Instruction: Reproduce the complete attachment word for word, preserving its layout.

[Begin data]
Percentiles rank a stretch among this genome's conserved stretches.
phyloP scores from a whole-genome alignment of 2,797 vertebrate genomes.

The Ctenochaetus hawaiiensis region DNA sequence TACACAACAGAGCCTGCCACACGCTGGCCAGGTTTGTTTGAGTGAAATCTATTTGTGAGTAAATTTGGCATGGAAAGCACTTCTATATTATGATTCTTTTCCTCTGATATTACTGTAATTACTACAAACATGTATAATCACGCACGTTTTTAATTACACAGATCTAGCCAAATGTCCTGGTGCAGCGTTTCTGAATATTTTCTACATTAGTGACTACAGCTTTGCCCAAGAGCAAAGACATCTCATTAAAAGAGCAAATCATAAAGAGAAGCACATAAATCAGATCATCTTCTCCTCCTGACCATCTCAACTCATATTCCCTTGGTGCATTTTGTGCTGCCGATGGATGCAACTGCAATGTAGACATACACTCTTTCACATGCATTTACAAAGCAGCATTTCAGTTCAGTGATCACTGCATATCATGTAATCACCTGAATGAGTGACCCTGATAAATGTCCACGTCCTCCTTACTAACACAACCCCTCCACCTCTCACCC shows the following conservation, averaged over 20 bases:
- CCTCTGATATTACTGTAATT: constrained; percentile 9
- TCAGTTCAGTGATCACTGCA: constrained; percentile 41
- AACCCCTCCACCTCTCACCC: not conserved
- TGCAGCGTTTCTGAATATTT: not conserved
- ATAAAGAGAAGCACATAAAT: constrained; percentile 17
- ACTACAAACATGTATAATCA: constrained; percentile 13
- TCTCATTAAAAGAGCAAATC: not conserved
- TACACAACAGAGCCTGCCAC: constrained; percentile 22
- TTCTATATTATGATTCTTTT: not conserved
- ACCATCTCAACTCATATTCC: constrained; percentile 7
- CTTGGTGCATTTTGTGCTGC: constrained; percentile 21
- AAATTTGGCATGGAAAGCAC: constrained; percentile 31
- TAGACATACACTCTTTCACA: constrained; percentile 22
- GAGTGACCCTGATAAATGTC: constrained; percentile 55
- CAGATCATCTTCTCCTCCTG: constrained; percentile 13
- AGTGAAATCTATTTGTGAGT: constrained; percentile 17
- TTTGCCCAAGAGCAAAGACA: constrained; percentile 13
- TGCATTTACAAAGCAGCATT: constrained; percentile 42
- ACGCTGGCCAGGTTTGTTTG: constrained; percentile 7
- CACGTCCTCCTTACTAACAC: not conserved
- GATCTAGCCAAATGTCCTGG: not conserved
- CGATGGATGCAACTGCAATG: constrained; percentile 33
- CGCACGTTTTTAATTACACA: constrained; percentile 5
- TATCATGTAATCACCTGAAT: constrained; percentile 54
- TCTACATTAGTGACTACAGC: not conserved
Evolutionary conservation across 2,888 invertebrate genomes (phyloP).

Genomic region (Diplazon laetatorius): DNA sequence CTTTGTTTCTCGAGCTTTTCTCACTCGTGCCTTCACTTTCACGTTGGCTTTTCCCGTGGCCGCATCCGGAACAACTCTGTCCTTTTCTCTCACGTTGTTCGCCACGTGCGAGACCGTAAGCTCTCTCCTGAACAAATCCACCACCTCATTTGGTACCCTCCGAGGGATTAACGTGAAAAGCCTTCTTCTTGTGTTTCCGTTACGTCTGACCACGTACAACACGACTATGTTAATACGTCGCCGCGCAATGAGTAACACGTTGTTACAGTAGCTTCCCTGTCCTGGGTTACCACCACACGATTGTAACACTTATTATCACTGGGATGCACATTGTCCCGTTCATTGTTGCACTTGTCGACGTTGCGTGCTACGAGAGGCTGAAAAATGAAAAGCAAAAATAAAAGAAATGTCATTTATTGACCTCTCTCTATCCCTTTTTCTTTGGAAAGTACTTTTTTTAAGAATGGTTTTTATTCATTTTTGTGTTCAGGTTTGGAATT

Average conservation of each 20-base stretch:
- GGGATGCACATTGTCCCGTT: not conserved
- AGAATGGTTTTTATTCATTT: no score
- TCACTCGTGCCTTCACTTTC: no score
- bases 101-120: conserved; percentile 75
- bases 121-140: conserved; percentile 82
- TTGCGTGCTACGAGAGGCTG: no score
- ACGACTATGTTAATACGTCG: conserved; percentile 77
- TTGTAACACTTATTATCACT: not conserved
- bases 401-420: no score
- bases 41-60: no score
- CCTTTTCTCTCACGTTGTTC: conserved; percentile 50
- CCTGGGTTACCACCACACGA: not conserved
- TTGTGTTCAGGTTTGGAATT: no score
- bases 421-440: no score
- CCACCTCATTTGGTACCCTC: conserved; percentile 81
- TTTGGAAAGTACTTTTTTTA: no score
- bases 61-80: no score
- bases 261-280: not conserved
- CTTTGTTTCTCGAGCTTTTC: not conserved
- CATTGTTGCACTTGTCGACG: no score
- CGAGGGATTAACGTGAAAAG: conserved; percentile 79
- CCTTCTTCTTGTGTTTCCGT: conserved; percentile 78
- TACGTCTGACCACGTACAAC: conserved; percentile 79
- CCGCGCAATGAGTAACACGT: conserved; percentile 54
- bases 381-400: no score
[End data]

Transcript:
Percentiles rank a stretch among this genome's conserved stretches.
phyloP scores from a whole-genome alignment of 2,797 vertebrate genomes.

The Ctenochaetus hawaiiensis region DNA sequence TACACAACAGAGCCTGCCACACGCTGGCCAGGTTTGTTTGAGTGAAATCTATTTGTGAGTAAATTTGGCATGGAAAGCACTTCTATATTATGATTCTTTTCCTCTGATATTACTGTAATTACTACAAACATGTATAATCACGCACGTTTTTAATTACACAGATCTAGCCAAATGTCCTGGTGCAGCGTTTCTGAATATTTTCTACATTAGTGACTACAGCTTTGCCCAAGAGCAAAGACATCTCATTAAAAGAGCAAATCATAAAGAGAAGCACATAAATCAGATCATCTTCTCCTCCTGACCATCTCAACTCATATTCCCTTGGTGCATTTTGTGCTGCCGATGGATGCAACTGCAATGTAGACATACACTCTTTCACATGCATTTACAAAGCAGCATTTCAGTTCAGTGATCACTGCATATCATGTAATCACCTGAATGAGTGACCCTGATAAATGTCCACGTCCTCCTTACTAACACAACCCCTCCACCTCTCACCC shows the following conservation, averaged over 20 bases:
- CCTCTGATATTACTGTAATT: constrained; percentile 9
- TCAGTTCAGTGATCACTGCA: constrained; percentile 41
- AACCCCTCCACCTCTCACCC: not conserved
- TGCAGCGTTTCTGAATATTT: not conserved
- ATAAAGAGAAGCACATAAAT: constrained; percentile 17
- ACTACAAACATGTATAATCA: constrained; percentile 13
- TCTCATTAAAAGAGCAAATC: not conserved
- TACACAACAGAGCCTGCCAC: constrained; percentile 22
- TTCTATATTATGATTCTTTT: not conserved
- ACCATCTCAACTCATATTCC: constrained; percentile 7
- CTTGGTGCATTTTGTGCTGC: constrained; percentile 21
- AAATTTGGCATGGAAAGCAC: constrained; percentile 31
- TAGACATACACTCTTTCACA: constrained; percentile 22
- GAGTGACCCTGATAAATGTC: constrained; percentile 55
- CAGATCATCTTCTCCTCCTG: constrained; percentile 13
- AGTGAAATCTATTTGTGAGT: constrained; percentile 17
- TTTGCCCAAGAGCAAAGACA: constrained; percentile 13
- TGCATTTACAAAGCAGCATT: constrained; percentile 42
- ACGCTGGCCAGGTTTGTTTG: constrained; percentile 7
- CACGTCCTCCTTACTAACAC: not conserved
- GATCTAGCCAAATGTCCTGG: not conserved
- CGATGGATGCAACTGCAATG: constrained; percentile 33
- CGCACGTTTTTAATTACACA: constrained; percentile 5
- TATCATGTAATCACCTGAAT: constrained; percentile 54
- TCTACATTAGTGACTACAGC: not conserved
Evolutionary conservation across 2,888 invertebrate genomes (phyloP).

Genomic region (Diplazon laetatorius): DNA sequence CTTTGTTTCTCGAGCTTTTCTCACTCGTGCCTTCACTTTCACGTTGGCTTTTCCCGTGGCCGCATCCGGAACAACTCTGTCCTTTTCTCTCACGTTGTTCGCCACGTGCGAGACCGTAAGCTCTCTCCTGAACAAATCCACCACCTCATTTGGTACCCTCCGAGGGATTAACGTGAAAAGCCTTCTTCTTGTGTTTCCGTTACGTCTGACCACGTACAACACGACTATGTTAATACGTCGCCGCGCAATGAGTAACACGTTGTTACAGTAGCTTCCCTGTCCTGGGTTACCACCACACGATTGTAACACTTATTATCACTGGGATGCACATTGTCCCGTTCATTGTTGCACTTGTCGACGTTGCGTGCTACGAGAGGCTGAAAAATGAAAAGCAAAAATAAAAGAAATGTCATTTATTGACCTCTCTCTATCCCTTTTTCTTTGGAAAGTACTTTTTTTAAGAATGGTTTTTATTCATTTTTGTGTTCAGGTTTGGAATT

Average conservation of each 20-base stretch:
- GGGATGCACATTGTCCCGTT: not conserved
- AGAATGGTTTTTATTCATTT: no score
- TCACTCGTGCCTTCACTTTC: no score
- bases 101-120: conserved; percentile 75
- bases 121-140: conserved; percentile 82
- TTGCGTGCTACGAGAGGCTG: no score
- ACGACTATGTTAATACGTCG: conserved; percentile 77
- TTGTAACACTTATTATCACT: not conserved
- bases 401-420: no score
- bases 41-60: no score
- CCTTTTCTCTCACGTTGTTC: conserved; percentile 50
- CCTGGGTTACCACCACACGA: not conserved
- TTGTGTTCAGGTTTGGAATT: no score
- bases 421-440: no score
- CCACCTCATTTGGTACCCTC: conserved; percentile 81
- TTTGGAAAGTACTTTTTTTA: no score
- bases 61-80: no score
- bases 261-280: not conserved
- CTTTGTTTCTCGAGCTTTTC: not conserved
- CATTGTTGCACTTGTCGACG: no score
- CGAGGGATTAACGTGAAAAG: conserved; percentile 79
- CCTTCTTCTTGTGTTTCCGT: conserved; percentile 78
- TACGTCTGACCACGTACAAC: conserved; percentile 79
- CCGCGCAATGAGTAACACGT: conserved; percentile 54
- bases 381-400: no score